On July 29, Equifax determined that it had been subject to an IT breach that included sensitive information. A crisis team was formed to determine the scope of the intrusion and begin a notification and remediation plan. Many of the employees who were working on this project were not told the company’s systems had been attacked, rather, they believed they were working for an unnamed potential client that had experienced a large data breach.

This was the case for a software product development manager working at a unit of the company which sold personal security and identity theft defense products and services to clients. Through this work, he learned that the breach impacted at least 100 million consumers.

Within a few days, he concluded that Equifax itself was the victim of the breach. In his wife’s account, he purchased 86 out-of-the-money put option contracts for shares of Equifax common stock with an expiration date of two weeks and a strike price of $130 a share, $10 below the share price that day.  The total price was $2,166.11. The company’s policy expressly prohibits any trading in derivative securities.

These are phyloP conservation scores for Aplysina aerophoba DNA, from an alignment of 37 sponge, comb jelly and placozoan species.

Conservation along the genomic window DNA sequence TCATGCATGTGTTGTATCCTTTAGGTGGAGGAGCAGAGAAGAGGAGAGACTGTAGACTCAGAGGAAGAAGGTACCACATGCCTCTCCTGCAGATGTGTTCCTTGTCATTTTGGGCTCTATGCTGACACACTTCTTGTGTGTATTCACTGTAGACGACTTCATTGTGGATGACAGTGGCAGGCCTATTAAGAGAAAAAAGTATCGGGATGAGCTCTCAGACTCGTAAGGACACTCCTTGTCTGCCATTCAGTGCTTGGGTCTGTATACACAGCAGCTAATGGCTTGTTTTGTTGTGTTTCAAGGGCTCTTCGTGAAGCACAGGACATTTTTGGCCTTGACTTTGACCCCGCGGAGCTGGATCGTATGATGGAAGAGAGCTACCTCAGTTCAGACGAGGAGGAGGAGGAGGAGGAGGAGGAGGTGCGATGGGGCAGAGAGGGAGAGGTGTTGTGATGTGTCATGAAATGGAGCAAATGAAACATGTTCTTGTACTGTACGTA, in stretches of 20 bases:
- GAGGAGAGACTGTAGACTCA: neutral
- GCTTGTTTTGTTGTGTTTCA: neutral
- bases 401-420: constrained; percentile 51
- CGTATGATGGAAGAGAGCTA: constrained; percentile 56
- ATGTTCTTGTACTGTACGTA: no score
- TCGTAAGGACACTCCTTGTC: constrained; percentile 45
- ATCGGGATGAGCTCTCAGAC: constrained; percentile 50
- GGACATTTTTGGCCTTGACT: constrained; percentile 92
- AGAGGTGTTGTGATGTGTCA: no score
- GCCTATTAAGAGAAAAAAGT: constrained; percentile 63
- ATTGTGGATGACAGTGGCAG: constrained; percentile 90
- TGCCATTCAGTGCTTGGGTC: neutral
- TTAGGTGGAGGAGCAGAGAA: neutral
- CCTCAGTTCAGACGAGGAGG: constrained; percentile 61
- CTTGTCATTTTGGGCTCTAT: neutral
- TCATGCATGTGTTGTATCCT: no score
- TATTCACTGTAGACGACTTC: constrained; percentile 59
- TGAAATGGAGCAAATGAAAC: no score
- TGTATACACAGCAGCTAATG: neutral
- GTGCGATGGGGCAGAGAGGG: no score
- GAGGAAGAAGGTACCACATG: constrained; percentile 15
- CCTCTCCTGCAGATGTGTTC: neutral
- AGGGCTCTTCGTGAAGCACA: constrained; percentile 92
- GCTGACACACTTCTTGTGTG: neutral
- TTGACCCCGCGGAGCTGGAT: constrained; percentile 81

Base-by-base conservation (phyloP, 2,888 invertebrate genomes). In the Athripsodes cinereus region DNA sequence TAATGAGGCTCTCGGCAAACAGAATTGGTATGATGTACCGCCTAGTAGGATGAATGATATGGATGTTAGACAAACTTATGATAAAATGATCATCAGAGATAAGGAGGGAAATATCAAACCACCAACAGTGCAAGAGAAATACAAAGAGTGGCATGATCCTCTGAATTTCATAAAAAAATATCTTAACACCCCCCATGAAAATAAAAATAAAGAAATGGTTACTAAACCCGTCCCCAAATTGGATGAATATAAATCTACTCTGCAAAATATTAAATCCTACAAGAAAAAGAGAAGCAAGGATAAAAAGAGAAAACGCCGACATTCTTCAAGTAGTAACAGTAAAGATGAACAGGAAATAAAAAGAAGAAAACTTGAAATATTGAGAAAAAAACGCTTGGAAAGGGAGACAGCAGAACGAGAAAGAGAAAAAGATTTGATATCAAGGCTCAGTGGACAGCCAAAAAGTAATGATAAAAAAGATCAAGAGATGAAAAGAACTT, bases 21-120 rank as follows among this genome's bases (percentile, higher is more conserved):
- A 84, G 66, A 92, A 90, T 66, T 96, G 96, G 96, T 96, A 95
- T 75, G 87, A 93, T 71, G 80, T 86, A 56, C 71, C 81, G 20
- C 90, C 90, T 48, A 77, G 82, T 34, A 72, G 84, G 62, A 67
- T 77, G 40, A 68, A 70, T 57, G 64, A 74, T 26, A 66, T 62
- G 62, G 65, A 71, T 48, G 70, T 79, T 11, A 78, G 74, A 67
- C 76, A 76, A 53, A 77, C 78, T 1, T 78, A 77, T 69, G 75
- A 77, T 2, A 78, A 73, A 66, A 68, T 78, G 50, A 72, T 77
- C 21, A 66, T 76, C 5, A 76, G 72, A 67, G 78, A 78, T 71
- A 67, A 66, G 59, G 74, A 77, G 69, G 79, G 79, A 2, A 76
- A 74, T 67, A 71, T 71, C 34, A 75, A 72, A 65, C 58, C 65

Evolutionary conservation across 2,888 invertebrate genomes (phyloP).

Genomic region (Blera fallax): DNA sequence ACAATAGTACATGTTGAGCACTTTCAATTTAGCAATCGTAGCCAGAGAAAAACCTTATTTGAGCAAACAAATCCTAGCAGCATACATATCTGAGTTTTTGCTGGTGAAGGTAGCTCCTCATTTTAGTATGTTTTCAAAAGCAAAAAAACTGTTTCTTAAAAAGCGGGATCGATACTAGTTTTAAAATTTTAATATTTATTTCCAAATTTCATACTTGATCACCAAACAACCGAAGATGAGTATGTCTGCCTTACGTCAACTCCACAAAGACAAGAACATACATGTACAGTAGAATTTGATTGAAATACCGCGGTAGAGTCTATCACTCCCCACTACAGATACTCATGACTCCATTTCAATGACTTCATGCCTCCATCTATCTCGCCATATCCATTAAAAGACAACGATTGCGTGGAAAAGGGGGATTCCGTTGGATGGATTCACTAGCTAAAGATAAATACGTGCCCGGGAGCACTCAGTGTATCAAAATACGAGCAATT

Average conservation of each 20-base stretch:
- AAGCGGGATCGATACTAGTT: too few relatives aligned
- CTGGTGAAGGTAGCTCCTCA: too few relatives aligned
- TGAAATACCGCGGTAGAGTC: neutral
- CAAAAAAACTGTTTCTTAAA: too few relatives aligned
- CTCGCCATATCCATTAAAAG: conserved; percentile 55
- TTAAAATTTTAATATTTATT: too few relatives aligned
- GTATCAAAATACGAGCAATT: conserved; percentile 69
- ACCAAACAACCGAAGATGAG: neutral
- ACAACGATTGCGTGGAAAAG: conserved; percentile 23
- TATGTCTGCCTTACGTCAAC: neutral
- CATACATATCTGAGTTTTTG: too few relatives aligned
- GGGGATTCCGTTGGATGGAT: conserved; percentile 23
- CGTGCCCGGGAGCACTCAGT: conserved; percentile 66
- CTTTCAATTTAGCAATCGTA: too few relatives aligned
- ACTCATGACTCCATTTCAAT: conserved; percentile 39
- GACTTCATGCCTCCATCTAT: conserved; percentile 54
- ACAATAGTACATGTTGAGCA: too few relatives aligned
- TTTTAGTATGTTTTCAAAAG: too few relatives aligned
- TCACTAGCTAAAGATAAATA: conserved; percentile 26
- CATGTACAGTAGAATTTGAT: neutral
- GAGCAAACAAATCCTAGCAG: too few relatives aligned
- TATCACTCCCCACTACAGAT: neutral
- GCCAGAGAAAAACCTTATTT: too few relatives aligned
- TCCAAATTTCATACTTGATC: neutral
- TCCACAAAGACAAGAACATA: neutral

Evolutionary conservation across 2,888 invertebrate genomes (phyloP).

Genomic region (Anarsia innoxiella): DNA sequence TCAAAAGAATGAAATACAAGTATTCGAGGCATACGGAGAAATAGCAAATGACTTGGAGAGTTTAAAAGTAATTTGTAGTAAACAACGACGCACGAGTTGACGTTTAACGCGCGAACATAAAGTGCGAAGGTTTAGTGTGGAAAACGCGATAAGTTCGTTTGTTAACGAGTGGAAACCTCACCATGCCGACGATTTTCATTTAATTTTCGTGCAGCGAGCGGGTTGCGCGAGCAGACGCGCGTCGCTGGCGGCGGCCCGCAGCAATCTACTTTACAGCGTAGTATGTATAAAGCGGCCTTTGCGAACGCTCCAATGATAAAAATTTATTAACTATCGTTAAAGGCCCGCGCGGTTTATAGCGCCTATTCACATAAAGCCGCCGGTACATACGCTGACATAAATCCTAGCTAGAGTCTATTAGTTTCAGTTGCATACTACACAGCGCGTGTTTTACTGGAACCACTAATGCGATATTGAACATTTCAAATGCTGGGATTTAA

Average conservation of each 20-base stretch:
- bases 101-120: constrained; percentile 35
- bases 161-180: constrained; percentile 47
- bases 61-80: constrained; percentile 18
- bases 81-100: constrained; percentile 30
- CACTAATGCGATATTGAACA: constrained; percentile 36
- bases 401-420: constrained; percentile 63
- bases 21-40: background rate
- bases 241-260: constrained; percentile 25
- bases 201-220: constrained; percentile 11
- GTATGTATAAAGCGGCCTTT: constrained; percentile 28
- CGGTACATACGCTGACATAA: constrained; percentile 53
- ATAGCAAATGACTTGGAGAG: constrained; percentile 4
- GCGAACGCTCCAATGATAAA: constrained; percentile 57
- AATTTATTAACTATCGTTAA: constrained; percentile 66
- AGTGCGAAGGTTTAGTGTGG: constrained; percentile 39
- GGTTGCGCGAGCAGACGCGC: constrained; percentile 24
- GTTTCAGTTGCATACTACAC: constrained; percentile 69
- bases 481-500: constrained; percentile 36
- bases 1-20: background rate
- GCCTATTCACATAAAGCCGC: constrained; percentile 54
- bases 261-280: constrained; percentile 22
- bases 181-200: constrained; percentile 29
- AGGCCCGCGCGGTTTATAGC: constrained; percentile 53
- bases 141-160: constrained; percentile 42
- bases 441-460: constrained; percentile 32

The day after Equifax announced the breach, on September 7, the price of the stock closed at $123.23, a drop of nearly 14% from the prior day.  The employee sold all of his options the next day, making a net profit of $75,167.68, a return of more than 3,500% on his initial investment.

The former employee, whose employment has since been terminated because he refused to cooperate in the investigation, has agreed to a permanent injunction and disgorgement with the SEC. The U.S. Attorney’s Office for the Northern District of Georgia has also filed criminal charges.